Keeper of the Plans

A state-of-the-art competitive video gaming arena in Wichita? That’s local group’s aim

An eSports arena is in the works for the Wichita area.

If it comes together, Wichita would become one of the few cities in the country to have a facility specifically built for competitive gaming.

eSports is a growing industry predicted to top $1 billion in 2019, and this arena would likely give Wichita a foothold in the Midwest, boosters say.

Midwest eSports, a Wichita-based video gaming company, has formed a coalition of local companies that will explore the possibility to bringing an arena here.

Companies on that coalition include Koch Industries, NetApp, High Touch Technologies, YMCA Wichita, Wichita State University, Visit Wichita, the Greater Wichita Area Sports Commission — and even Kansas City groups like Sporting Kansas City and the Olathe Chamber of Commerce, according to a news release from Midwest eSports.

Midwest eSports’ founder, Ramsey Jamoul, planned to discuss the new coalition Saturday at the Riverfest event Project Popcon, which prominent featured eSports, cosplay, comic books and other such things.

The coalition has “a specific interest” in collaborating with N3rd Street Gamers to build a Localhost Arena in Wichita. The company has constructed similar facilities in Denver and Philadelphia.

“This is a really huge opportunity for Wichita if we can get behind this program,” Jamoul said.

What is eSports?

eSports is a form of competitive gaming where teams of players face off against each other in video games like “Overwatch,” “League of Legends” and “Fortnite,” and those matches are streamed for hordes of fans online.

In recent years it has exploded in popularity, as eSports tournaments have sold out arenas and attracted millions of dollars in sponsorships from companies like Coca-Cola, Toyota and T-Mobile.

Last year, officials with the International Olympic Committee discussed eSports being recognized as an official Olympic event (though nothing has yet come of those talks).

Billionaires including Robert Kraft (owner of the New England Patriots) and Stan Kroenke (owner of the Los Angeles Rams) have invested heavily in eSports, as both now own professional “Overwatch” eSports teams in additional to their NFL holdings.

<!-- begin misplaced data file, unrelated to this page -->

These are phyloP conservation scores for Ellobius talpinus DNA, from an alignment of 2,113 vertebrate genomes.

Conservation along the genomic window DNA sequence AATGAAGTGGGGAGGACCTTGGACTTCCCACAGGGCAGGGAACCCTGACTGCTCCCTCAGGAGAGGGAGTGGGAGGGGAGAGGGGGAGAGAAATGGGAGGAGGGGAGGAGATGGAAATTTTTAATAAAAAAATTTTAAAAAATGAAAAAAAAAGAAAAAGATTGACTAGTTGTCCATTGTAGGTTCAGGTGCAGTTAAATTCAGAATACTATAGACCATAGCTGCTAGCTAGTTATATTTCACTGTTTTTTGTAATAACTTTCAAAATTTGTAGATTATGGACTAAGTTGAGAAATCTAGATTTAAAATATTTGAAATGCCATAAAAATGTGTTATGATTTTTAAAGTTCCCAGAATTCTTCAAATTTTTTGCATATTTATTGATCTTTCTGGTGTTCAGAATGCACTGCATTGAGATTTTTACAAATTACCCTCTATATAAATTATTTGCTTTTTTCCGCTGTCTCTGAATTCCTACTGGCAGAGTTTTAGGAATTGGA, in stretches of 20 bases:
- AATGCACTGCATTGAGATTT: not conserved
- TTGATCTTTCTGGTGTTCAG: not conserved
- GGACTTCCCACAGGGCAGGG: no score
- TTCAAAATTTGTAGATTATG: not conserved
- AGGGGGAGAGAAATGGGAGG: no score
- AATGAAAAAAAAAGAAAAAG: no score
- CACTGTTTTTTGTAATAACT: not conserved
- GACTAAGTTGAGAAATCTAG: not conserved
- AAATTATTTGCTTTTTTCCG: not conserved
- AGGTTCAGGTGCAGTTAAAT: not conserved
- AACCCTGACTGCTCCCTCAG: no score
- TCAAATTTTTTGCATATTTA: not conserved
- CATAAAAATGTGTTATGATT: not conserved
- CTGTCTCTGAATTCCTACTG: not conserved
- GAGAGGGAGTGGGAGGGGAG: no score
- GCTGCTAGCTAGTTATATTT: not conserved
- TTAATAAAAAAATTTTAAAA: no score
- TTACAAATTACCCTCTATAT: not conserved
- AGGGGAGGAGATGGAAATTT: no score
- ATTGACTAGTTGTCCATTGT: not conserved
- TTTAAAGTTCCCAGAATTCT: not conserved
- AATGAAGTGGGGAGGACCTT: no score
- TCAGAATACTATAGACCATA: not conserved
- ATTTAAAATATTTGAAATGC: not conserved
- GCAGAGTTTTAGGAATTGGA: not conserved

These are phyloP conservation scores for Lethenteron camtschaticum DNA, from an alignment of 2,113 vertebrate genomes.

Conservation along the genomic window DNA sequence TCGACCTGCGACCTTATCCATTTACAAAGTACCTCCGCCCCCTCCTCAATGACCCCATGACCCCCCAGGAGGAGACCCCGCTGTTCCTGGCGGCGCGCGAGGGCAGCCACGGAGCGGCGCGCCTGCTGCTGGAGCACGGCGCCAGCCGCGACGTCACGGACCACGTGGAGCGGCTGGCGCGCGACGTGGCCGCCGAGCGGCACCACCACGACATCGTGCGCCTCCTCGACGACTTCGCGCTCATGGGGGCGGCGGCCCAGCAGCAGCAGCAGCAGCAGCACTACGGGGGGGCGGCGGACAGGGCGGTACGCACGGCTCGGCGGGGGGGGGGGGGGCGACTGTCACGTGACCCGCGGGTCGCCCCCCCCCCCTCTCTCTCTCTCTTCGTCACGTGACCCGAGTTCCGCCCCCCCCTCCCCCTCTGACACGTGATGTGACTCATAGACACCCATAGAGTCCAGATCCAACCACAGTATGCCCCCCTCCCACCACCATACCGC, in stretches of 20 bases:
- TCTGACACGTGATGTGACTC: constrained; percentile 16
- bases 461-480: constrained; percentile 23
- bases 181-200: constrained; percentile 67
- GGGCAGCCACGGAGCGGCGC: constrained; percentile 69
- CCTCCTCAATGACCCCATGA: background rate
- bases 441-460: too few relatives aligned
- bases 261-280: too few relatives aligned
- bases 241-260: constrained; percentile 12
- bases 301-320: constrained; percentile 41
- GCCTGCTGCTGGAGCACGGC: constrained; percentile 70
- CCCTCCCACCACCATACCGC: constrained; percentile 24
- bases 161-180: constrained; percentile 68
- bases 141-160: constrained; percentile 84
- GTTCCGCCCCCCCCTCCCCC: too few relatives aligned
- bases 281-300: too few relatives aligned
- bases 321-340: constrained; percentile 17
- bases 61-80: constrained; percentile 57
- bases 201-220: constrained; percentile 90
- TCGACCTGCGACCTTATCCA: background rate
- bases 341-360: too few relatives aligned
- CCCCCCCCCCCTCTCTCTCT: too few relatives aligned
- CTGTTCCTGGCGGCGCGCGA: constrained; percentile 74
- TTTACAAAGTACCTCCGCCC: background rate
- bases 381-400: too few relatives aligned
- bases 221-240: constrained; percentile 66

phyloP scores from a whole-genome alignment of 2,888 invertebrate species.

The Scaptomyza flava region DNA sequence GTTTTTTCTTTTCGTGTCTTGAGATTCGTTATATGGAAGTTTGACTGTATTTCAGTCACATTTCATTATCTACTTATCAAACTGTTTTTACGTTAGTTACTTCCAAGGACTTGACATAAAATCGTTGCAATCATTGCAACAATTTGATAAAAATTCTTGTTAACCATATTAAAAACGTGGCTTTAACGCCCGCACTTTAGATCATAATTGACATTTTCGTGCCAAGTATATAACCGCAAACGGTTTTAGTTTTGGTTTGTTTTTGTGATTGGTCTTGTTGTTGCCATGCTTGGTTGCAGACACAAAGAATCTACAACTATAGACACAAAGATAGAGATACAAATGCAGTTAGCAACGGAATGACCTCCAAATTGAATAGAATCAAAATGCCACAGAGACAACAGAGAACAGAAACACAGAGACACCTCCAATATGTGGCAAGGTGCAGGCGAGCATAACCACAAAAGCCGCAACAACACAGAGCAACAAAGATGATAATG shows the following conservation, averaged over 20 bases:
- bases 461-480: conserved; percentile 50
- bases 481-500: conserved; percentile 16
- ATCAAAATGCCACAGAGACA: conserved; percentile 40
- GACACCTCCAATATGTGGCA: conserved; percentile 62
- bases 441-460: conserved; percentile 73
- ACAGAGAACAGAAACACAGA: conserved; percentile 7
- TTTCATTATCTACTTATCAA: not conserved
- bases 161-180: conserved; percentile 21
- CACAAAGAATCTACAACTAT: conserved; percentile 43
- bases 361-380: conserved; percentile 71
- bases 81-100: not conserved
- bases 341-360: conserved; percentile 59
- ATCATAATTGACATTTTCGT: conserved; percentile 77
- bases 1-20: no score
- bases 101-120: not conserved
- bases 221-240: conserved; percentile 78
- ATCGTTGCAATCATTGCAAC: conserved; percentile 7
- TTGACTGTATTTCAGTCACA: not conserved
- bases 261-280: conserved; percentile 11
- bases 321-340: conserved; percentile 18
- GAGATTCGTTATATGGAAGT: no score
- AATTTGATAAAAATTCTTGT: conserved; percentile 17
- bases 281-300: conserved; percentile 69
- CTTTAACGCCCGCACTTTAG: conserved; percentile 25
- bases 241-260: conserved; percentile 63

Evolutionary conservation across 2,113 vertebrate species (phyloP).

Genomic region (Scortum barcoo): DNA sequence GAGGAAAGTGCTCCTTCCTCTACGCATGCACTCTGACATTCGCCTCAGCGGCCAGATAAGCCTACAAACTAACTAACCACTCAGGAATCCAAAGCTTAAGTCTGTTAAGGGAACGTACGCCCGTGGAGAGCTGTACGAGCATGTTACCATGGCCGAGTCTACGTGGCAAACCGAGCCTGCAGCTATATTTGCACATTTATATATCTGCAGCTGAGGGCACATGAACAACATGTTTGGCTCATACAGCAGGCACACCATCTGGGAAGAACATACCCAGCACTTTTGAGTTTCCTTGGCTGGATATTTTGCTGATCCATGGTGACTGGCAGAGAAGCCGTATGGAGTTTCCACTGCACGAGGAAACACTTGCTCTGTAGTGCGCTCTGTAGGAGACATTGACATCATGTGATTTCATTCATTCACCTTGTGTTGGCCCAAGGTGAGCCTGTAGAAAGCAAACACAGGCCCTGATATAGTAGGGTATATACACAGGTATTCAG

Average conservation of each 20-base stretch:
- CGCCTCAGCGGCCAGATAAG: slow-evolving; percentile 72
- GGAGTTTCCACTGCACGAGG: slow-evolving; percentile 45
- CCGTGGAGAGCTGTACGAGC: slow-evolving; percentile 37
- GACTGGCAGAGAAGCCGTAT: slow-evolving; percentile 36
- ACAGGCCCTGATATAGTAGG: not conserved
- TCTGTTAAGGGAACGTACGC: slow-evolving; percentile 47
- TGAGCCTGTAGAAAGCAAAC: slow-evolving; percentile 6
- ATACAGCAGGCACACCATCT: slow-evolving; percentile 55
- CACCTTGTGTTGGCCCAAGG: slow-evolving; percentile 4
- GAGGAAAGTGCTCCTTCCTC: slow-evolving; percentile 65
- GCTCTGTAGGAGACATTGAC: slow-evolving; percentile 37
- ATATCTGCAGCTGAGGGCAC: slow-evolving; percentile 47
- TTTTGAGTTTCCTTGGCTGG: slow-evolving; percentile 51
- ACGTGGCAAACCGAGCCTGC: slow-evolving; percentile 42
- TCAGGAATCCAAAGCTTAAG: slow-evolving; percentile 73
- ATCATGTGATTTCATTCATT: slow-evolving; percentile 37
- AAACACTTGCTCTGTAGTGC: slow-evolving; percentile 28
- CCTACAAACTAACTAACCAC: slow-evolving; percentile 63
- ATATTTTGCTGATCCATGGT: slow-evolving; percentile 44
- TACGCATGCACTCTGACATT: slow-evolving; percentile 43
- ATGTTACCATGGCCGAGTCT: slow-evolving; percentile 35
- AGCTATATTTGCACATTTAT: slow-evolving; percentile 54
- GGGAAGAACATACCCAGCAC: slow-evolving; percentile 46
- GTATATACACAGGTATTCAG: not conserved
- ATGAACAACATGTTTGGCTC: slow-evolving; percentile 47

A report from Newzoo, an eSports analytics provider, predicted the global eSports industry would surge to $1 billion for the first time in 2019, as sponsorships continue to increase and major television networks like ESPN start airing these video-game tournaments.

“There’s quite a bit of traditional sports investors going into it, because they understand the model the most,” Jamoul said.

At the highest levels of eSports, the prize money for winning easily rivals that of the PGA Championship — the 2018 International tournament for the game “Dota 2” featured a $25.5 million prize pool, with the winning team taking home $11.3 million.

But all eSports players have to start somewhere, right?

More high schools around the country are adding eSports teams to their club offerings — and those teams compete in the High School Esports League, which is based in Kansas City. Currently about 1,700 high schools across the country offer eSports — including Complete High School Maize, Wichita Southeast High School, Derby High School and Douglass High School.

The best players can be recruited by collegiate teams, which often have scholarships to award.

Wichita State University recently started four university-sanctioned eSports teams that compete against teams from schools like Miami, Boise State and more than 100 more.

“It’s something that has grown rapidly, and it’s really structured at the high school, college and now professional levels,” Jamoul said.

The arena concept would help develop eSports players at all levels, to help train “the next Michael Jordan of eSports,” Jamoul said.

“Our focus really is to create an ecosystem across the board — we want to help out high school students so that they have an opportunity to get scholarships,” he said. “The next generation is going to see this as their baseball, their pastime.”

If an arena were to be built, it would pave the way for a potential professional eSports team to form in Wichita, he said.

For Shadi Marcos, president and chief financial officer of Wichita-based Cybertron International, encouraging eSports goes hand-in-hand with talent retention. His company is also part of the eSports coalition.

“Integrating eSports into our local education, sports and leisure landscape will help Wichita employers attract and keep young talent,” Marcos said in a written statement. “Also holding national gaming tournaments and events will not only attract more visitors to Wichita, it will also help us improve our local brand identity which will make this city more relevant for the young people.”

Midwest eSports, which started as a student club at Wichita State in 2015, has recently gotten in the business of hosting video game tournaments for clients around the region. This year alone, it’s scheduled to host 45 eSports events in 16 different states — including Texas, Colorado, California, Oregon and Pennsylvania.

A proper arena would also enable the organization to host professional-level events.

“It’s grown really well for us — we only wanted to do 10 events last year and we ended up doing 18,” Jamoul said. “This year I expect to end up with over 50.”

Follow Midwest eSports on Facebook for more information as the coalition progresses.

Matt Riedl covers arts and entertainment news for the Wichita Eagle and has done so since 2015. He maintains the Keeper of the Plans blog on Facebook, dedicated to keeping Wichitans abreast of all things fun.